“It [the choice to co-sleep] was more a realization than a choice,” Lauren Grove, a mother of two based in Pensacola, FL, shares with Parentology. “I noticed as my daughter got older, it became harder to put her to sleep. She’d be asleep in my arms, yet wake up as soon as I put her down in her crib. I didn’t want to lose too much of my own sleep trying to get her back to sleep. Putting her in my bed with me was the only way we’d both get back to sleep.”
Although there are plenty of advocates for co-sleeping, just as many parents are against it. And they have plenty of valid reasons, too.
Fatality is a major reason pediatricians and many moms refuse to bed-share. According to a 2014 study by the AAP (American Academy of Pediatrics), 69 percent of babies who died of a sleep fatality were bed-sharing at the time of their death.
Although that’s reason enough for many parents to avoid bringing their babies into bed with them, others are driven by the sheer fact that it actually leads to more sleep disruptions than crib-training or putting their baby to sleep in another room.
According to a study published in the November 2015 issue of the Journal of Sleep Medicine, co-sleeping infants had more reported night-wakings than solitary sleeping infants. Not surprisingly, the study also found co-sleeping mothers had more fragmented sleep than mothers who slept alone. Not only that, mothers who co-slept (and more who actually shared a bed), found the habit of sleeping together harder and harder to break, especially as the kids got older.
Aging up and out of bed-sharing
“Even though I’m an advocate for co-sleeping and bed-sharing, I have to admit that it’s a very hard habit to break,” Earls says. “My son is six now and still finds his way into my bed, primary because of our history of co-sleeping.”
Earls’ advice, “Make sure it’s something you really want to commit to because it is a hard habit for both of you to break.”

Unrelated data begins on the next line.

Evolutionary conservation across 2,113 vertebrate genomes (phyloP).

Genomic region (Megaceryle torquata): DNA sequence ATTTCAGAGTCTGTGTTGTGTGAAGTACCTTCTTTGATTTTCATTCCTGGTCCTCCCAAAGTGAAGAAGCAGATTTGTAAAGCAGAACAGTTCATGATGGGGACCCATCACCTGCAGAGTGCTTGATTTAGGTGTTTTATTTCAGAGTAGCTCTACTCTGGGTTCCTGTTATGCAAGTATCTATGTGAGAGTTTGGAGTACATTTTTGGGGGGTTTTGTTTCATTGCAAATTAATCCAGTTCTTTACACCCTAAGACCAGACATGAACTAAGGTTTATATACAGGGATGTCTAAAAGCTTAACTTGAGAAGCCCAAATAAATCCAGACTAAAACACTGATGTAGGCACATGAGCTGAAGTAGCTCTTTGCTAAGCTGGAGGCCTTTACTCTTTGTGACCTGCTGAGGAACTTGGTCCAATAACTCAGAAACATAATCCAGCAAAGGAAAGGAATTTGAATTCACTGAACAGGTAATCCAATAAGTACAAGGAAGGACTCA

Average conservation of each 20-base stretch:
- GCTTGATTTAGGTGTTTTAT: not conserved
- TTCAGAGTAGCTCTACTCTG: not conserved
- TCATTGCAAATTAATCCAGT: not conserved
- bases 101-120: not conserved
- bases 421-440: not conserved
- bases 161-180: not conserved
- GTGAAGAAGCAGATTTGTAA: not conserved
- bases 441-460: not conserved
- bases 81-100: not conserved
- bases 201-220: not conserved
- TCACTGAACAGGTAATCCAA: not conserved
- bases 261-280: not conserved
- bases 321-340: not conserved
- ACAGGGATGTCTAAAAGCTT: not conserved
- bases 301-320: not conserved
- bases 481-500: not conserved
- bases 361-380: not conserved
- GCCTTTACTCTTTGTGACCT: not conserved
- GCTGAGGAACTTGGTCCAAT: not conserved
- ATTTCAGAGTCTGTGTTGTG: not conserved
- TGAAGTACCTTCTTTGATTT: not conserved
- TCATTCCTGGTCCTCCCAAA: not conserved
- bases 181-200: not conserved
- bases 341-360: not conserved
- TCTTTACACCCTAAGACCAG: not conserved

Bolt is still working to get her kids — they’re seven and five now — out of her bed. She recommends parents try other avenues before bed-sharing, primarily for safety, as well as good habits. “There was a lot of concern I wouldn’t hear my baby,” she says. “Bringing them into my room in their own bed helped us get comfortable with hearing the baby’s noises and understanding their sleep patterns while they were in a safe place.“
When it comes to the topic of bed-sharing or co-sleeping in general, there’s no right or wrong answer. Both sides have equally as respected and valid opinions, making the decision sometimes even more difficult for new moms.
As for my family, with our daughter nearing her first birthday and no sign of our bed-sharing coming to an end, I’ve fully committed to the fact we’ll probably not get our bed back until she’s 12. Which is equally stressful and comforting. Will it be nice to wake up without a squishy foot in my face and actually sleep past 4:30am? Of course. But I’ll miss it just as much.
Co-Sleeping and Bed-Sharing: The Great Debate — Sources
American Academy of Pediatrics: Bed Sharing Remains Biggest Risk for Sleep-Related Infant Deaths
Dr. Lina Velikova, Sleep Expert from disturbmenot.co
Journal of Sleep Medicine, November 2015